Python functions are easy to use because they can pass parameters to achieve flexible use in different scenarios Type of function parameter Xiaobian summarized six different forms. Let's learn one by one.

Let's start with a question: use a function to print the results of 3 * 2, 3 * 3 and 3 * 4.

Under normal circumstances, you may directly encapsulate a function to complete the multiplication of these three numbers in the function body, as follows.

def p_num(): print(3 * 2) print(3 * 3) print(3 * 4) p_num()

Return result:

6 9 12

The above results meet the requirements of the topic. At this time, if there is another problem: use a function to output the results of 5 * 2, 5 * 3 and 5 * 4.

At this time, you will find that you must encapsulate a function to achieve this effect, but many students will find that this effect is very similar to our above effect. Some students will think, can we use a variable to replace 3 in the function in question 1? Congratulations, python also thinks so, so we introduce the concept of parameter. Let's see how Python implements it.

## 1, Single parameter transfer of function

def p_num(n): # Set a formal parameter n print(n * 2) print(n * 3) print(n * 4) p_num(5) # The passed argument is 5

N in the above function is a formal parameter. You can also understand it as a variable name. When calling the function, the actual parameter should be passed in parentheses. You can understand it as the value assigned to the above formal parameter (variable). In this way, what value you assign to n is what value is involved in the operation in the function body. In this way, we can realize different numbers and realize the same method above. One function is done.

## 2, Multiparameter transfer

In other words, if we want to get the value of multiplication and subtraction of two numbers, and the two numbers will change at any time in different scenarios, how can we achieve it? It is estimated that some students have thought of it. Just change one formal parameter of the above function into two. Yes, that's it. Let's demonstrate.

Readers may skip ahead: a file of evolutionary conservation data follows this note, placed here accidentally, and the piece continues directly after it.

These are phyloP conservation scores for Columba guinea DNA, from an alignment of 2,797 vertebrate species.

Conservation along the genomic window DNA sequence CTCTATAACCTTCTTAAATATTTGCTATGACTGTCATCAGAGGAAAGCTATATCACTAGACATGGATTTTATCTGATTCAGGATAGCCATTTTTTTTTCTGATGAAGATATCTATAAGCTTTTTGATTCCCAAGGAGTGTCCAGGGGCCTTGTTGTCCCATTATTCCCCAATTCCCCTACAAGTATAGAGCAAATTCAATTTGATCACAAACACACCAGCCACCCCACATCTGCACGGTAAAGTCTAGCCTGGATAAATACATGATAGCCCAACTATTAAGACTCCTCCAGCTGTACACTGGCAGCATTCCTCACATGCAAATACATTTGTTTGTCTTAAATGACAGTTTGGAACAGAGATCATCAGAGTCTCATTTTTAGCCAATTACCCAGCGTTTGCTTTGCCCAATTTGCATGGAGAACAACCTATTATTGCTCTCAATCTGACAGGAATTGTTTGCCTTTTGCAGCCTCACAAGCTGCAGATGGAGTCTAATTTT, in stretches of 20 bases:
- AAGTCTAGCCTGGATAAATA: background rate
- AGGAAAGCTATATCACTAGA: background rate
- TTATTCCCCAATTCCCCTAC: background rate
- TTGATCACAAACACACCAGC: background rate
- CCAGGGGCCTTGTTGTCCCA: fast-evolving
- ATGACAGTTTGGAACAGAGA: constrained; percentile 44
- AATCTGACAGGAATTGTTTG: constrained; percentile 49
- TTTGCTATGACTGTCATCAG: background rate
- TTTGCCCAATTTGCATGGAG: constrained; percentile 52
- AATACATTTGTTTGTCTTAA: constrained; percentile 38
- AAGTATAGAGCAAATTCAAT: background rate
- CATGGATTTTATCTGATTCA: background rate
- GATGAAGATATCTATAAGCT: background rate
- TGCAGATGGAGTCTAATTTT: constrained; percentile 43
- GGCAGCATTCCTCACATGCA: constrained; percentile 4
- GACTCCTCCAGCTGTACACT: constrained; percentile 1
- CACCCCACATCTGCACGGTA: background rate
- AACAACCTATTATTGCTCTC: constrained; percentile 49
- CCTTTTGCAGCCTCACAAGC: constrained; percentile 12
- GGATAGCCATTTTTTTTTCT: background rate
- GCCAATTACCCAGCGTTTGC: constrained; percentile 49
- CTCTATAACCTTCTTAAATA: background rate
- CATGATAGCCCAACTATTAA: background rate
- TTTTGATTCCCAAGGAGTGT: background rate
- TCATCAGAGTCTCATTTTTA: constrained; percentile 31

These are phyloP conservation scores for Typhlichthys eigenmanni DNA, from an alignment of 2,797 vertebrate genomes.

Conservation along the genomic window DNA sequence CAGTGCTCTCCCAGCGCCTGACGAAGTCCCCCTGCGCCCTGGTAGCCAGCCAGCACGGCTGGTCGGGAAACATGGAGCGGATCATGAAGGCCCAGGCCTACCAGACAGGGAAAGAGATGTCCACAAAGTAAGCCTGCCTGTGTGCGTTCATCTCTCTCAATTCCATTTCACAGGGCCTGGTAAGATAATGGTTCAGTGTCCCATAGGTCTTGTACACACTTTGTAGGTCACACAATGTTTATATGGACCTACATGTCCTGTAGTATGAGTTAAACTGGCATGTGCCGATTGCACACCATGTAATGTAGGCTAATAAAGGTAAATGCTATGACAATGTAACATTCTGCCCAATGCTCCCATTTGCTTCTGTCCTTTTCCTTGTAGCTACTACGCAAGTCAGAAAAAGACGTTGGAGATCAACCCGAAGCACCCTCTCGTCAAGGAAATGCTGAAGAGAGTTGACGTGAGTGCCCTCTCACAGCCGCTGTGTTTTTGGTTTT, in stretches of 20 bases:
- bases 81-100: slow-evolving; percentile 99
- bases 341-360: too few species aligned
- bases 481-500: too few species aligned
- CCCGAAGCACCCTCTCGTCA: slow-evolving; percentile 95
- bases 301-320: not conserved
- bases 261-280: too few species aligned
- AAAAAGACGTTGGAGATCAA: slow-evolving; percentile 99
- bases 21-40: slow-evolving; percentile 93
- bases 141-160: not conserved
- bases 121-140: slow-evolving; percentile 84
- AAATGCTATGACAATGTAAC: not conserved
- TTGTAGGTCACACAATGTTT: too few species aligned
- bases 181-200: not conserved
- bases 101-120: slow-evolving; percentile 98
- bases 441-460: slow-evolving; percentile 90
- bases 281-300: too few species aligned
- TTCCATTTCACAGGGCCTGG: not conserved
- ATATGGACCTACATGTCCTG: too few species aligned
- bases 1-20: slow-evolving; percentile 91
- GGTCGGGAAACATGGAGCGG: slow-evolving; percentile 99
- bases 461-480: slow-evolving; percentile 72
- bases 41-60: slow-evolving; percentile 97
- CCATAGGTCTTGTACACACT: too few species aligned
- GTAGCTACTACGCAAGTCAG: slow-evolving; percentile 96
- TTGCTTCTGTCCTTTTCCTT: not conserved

def test(): print(5 * 3) print(5 - 3) test() # 1. Fixed parameter def test(m, n): print(m * n) print(m - n) test(5, 3) test(985, 211)

## 3, Keyword parameters

Repeatedly output a string n times through a function. Note that n here represents an unknown number of times, and the string is also an unknown string. We can see from this topic that it must belong to a multi parameter function. Then it is very simple to implement, as follows.

def test(num, str): print(str * num) test('www.wakey.com.cn', 5)

At this time, you can see that the output result is also correct, but we want to insert num=5, str='www.wakey.com.cn ', and the parameters in the function are inserted in order. Therefore, although the result is no problem, there will be unnecessary errors in some scenarios. For example, we need to process the string str and then calculate it. At this time, python introduces keyword parameters to specify the relationship between formal parameters and arguments.

def test(num, str): print(str * num) test(str='www.wakey.com.cn', num=5)

## 4, Default parameters

Another scenario appears at this time, that is, the above string is www.wakey.com.cn in most cases, and other strings occasionally occur. If the above keyword parameters are used, you must enter a fixed value every time. This is more troublesome to write, so let's see how the default parameters solve this problem.

def test(num, str='www.wakey.com.cn'): print(str * num) test(num=5) test(num=5, str='www')

The default parameters here can also be called default value parameters, that is, when parameters are not passed, use their own default values, and when parameters are passed, use the arguments passed in.

## 5, Indefinite length parameter tuple

If a function does not know how many parameters it will receive in the future, it can use a tuple to accept indefinite length parameters. The following is a direct implementation of the effect.

def test(*m): # A * sign is added here to accept parameters as tuples, which is generally written as: * args print(m) # Note that the formal parameter here cannot be marked with an * print(type(m)) test((3, 5, 7)) test(3, 5, 7)

Note that the results of the two calls here are tuples, but the results are different. Look at the returned results.

((3, 5, 7),) <class 'tuple'> (3, 5, 7) <class 'tuple'>

## 6, Indefinite length parameter dictionary

Another situation is that each parameter has its own meaning, but it is not a fixed parameter. Here, you can use the key value pair feature of the dictionary to implement it.

def test(**m): # Two * signs are added here to accept parameters as a dictionary, which is generally written as: * * kwargs print(m) print(type(m)) # print(**m) # You can't add it here** test(a=3, b=5, c=7)

Return result:

{'a': 3, 'b': 5, 'c': 7} <class 'dict'>

The above two indefinite length parameters can be used together, indicating that arbitrary parameters can be accepted. We won't give you examples below. Let's look at the documents. Many built-in methods use this method.

def pow(*args, **kwargs): # real signature unknown """ Equivalent to base**exp with 2 arguments or base**exp % mod with 3 arguments Some types, such as ints, are able to use a more efficient algorithm when invoked using the three argument form. """ pass